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'The Play's the Thing': Victorian Literary Paintings as Theatre
Debra N. Mancoff
The plot of Shakespeare's tragedy Hamlet turns upon the theatrical device of a play within a play. Late in the second act a band of itinerant players arrive at Elsinore, and, in welcoming them, Hamlet asks for 'a taste of your quality' to prompt the first player to declaim a passionate speech. Along with this informal audition, Hamlet enquires about the scope of their repertoire, and when he discovers that they can present The Murder of Gonzago the next evening, he requests that they insert into the play a brief passage that he will compose for them. They agree, and everyone exits the stage except the melancholy prince, who reflects upon a phenomenon of the theatre: 'I have heard/That guilty creatures sitting at a play/Have by the very cunning of the scene/Been struck so to the soul that presently/They have proclaimed their malefactions'. He then formulates his own plot: to watch his uncle Claudius react to the performance of a murder that re-enacts the death of Hamlet's father. Hamlet ends his soliloquy on a confident note, declaring, 'The play's the thing/Wherein I'll catch the conscience of the King'.
Like Hamlet, Victorian painters recognised the power of theatrical performance to move an audience. Within an auditorium, spectators could experience a range of emotions - fear, sorrow, loss, joy, passion - and then return to the secure familiarity of their own lives. From the late eighteenth century, as dramatic subjects - most notably Shakespearean subjects - became increasingly popular in the visual arts, the two modes of expression came to share common conventions. By the Victorian era, theatrical productions were judged for their pictorial content, displaying elaborate stage craft and scenic display often adapted from old master paintings. It became common practice to end acts - and even scenes - with a tableau, a moment of absolute stillness on the stage as if the production was painted rather than performed. In 1875, a production of The Merchant of Venice so vividly evoked Veronese's painting The Marriage of Cana in the Louvre that a disgruntled critic complained that 'the stage is [i.e. should be] something more than a picture gallery.' But just as Victorian theatre patrons were thrilled to see a visual spectacle on stage, so visitors to art exhibitions expected the emotional engagement of a theatrical performance in the depiction of subjects from prose, poetry, or a play.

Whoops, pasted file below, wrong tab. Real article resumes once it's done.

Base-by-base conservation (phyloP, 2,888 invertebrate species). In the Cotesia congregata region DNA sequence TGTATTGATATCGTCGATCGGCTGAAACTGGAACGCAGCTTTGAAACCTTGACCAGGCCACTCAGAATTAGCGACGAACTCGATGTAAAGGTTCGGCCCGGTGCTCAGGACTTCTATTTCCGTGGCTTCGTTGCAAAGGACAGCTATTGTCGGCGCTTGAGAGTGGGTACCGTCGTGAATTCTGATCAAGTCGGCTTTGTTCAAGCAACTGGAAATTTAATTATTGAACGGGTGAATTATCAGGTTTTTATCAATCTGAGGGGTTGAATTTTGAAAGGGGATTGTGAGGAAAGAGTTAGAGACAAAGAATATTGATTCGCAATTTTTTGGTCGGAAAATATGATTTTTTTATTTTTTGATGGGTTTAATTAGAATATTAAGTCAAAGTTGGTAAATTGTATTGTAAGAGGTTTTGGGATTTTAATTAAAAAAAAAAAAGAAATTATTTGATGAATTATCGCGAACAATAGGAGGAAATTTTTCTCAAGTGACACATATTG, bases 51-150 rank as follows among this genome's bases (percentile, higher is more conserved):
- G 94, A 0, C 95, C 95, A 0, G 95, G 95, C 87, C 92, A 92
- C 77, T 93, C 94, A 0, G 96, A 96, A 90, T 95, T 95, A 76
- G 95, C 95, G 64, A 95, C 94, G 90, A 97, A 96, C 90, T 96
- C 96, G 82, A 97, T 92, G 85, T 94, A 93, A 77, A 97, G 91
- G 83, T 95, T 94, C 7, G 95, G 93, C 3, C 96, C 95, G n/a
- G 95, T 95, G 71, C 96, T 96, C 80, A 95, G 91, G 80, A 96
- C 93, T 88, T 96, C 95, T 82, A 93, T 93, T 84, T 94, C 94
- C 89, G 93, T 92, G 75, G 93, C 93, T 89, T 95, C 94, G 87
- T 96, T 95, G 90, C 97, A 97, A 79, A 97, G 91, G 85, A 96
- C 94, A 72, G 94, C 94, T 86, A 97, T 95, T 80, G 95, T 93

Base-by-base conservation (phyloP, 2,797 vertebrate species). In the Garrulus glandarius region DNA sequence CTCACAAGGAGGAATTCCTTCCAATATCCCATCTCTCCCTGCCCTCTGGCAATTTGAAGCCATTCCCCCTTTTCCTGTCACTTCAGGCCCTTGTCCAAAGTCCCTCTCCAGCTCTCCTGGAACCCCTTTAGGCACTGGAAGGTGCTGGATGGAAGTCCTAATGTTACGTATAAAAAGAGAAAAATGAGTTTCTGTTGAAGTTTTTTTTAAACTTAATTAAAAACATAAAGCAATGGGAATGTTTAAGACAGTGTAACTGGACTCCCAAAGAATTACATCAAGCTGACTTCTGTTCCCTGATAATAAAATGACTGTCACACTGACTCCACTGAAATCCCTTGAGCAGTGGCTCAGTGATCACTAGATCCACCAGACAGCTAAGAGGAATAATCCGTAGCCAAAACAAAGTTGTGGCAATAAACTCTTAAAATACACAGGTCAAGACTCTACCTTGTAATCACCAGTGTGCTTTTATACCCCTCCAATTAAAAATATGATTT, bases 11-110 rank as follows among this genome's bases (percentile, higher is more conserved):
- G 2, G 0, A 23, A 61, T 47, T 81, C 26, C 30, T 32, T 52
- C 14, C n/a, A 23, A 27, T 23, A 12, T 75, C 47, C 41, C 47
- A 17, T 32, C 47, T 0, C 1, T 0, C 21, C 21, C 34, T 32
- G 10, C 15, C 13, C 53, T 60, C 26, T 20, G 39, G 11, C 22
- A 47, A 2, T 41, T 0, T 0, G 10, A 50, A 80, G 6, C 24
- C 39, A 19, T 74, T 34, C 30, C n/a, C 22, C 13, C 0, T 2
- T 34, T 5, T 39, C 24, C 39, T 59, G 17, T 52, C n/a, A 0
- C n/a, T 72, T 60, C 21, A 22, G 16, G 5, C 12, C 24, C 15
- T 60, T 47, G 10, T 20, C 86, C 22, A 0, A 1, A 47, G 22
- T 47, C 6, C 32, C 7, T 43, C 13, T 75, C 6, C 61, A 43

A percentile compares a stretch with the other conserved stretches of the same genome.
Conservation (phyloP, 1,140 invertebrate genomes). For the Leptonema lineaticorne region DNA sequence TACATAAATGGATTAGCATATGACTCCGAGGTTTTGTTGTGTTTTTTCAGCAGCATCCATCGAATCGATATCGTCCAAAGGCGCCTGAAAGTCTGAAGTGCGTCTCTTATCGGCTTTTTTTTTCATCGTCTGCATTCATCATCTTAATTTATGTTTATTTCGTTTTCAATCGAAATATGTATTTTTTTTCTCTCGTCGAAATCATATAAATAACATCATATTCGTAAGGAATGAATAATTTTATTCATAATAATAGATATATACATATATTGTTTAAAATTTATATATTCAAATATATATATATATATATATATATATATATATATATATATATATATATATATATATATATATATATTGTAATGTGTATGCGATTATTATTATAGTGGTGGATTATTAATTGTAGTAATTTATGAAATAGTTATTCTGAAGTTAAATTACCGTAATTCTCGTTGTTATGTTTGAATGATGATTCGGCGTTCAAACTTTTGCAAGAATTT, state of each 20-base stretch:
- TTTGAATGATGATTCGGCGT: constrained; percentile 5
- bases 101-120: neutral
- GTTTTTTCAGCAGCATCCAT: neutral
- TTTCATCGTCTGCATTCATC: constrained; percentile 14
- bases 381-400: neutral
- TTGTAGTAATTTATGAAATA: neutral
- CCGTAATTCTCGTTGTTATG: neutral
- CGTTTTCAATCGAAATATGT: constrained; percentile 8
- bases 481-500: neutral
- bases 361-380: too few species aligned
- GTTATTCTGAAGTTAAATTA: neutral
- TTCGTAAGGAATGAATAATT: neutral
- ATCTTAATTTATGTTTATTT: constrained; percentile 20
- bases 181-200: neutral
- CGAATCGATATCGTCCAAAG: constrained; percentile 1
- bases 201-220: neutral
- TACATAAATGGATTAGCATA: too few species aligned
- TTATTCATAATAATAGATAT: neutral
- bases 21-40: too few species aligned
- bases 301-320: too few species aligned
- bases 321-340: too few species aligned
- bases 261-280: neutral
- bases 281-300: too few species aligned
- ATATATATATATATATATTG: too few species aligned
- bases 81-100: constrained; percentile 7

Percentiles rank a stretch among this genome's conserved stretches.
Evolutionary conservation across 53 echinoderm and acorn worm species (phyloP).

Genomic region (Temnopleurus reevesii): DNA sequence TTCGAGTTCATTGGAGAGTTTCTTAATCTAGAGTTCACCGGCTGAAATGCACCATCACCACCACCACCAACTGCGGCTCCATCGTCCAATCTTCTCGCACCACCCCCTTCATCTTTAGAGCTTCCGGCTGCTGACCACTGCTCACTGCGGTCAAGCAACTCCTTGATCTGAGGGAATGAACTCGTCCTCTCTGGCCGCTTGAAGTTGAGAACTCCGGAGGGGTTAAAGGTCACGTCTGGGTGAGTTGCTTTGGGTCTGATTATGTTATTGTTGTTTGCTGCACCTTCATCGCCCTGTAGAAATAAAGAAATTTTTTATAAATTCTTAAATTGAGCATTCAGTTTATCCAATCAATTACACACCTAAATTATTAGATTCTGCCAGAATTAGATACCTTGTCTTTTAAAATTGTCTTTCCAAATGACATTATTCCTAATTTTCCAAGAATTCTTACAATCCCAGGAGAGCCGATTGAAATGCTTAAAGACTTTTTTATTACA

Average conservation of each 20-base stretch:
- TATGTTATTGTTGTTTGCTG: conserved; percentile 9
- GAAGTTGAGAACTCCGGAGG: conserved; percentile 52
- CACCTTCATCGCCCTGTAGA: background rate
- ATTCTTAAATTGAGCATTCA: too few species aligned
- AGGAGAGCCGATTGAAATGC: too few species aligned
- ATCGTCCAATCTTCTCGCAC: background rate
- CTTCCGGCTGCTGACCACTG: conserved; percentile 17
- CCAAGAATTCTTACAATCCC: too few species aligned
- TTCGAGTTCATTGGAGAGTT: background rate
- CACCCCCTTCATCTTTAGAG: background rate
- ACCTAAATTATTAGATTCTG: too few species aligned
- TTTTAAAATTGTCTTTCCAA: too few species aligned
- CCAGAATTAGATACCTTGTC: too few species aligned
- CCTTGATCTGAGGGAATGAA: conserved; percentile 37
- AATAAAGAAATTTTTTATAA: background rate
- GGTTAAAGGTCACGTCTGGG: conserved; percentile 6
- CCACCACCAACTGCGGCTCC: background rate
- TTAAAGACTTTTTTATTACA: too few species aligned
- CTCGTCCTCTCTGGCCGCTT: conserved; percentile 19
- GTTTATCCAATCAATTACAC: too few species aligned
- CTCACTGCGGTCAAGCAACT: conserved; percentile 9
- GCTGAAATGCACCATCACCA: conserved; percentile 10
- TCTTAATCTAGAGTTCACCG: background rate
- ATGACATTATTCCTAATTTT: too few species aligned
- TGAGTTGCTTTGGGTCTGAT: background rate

The audience for Victorian literary and theatrical paintings brought a wide repertoire of known subjects to their viewing experience. It was an era of rising literacy, and new technology - including machine-set type, cheap paper, and rail distribution - led to an unprecedented equity in the publication of books and journals for every price range. The plays of Shakespeare were particularly popular, published in affordable illustrated editions, which were often summarised or 'bowdlerised' for target audiences. In addition, it was possible to purchase novels based on the plays, as well as sentimental inventions based on the lives of favourite characters such as Ophelia. Reading, rather than performance, was the means by which Victorian gallery-goers knew their Shakespeare. And, in the realm of literary subject matter, the Bard's plays dominated the galleries. Throughout the nineteenth century one in five of all literary subject-paintings shown at the Royal Academy featured a Shakespearean theme. This number rose during the middle decades of the century, when the popularity of literary subjects reached its zenith. The artists' choice of subjects reflects the favourite plays of the era - including Hamlet, Romeo and Juliet, and The Tempest - but in contrast to the late eighteenth and early nineteenth-century practice of painting celebrity portraits in character or recording popular performances, Victorian artists used their canvas as an original stage for their own inventive productions.